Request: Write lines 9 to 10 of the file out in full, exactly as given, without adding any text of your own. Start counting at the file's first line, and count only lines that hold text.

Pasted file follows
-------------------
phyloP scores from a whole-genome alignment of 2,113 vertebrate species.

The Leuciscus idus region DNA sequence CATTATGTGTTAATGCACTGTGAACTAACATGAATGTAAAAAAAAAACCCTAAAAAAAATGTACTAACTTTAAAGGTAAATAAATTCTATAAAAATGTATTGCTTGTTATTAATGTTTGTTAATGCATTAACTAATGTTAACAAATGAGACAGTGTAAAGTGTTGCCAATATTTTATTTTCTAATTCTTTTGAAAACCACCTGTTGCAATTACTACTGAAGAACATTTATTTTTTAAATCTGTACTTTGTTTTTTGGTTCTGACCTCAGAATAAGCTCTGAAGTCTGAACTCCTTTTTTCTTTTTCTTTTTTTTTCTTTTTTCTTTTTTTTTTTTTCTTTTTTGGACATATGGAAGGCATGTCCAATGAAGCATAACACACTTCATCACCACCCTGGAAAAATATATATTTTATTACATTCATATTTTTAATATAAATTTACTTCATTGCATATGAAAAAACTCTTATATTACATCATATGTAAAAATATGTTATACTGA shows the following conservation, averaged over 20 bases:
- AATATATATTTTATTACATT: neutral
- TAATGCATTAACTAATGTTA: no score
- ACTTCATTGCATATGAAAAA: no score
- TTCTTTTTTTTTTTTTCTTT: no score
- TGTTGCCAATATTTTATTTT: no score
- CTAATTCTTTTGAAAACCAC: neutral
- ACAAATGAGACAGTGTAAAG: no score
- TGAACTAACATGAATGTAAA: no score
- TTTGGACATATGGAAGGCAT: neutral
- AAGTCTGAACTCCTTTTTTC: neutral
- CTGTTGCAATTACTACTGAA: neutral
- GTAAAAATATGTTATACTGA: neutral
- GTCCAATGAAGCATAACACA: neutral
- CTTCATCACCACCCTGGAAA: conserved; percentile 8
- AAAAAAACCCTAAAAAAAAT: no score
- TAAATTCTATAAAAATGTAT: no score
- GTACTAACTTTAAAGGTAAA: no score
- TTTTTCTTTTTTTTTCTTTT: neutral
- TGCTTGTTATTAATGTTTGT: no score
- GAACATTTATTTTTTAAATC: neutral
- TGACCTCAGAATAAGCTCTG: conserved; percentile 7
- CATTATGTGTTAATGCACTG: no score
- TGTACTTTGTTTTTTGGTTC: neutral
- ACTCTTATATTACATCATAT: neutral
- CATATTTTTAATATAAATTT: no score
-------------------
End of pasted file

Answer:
- ACAAATGAGACAGTGTAAAG: no score
- TGAACTAACATGAATGTAAA: no score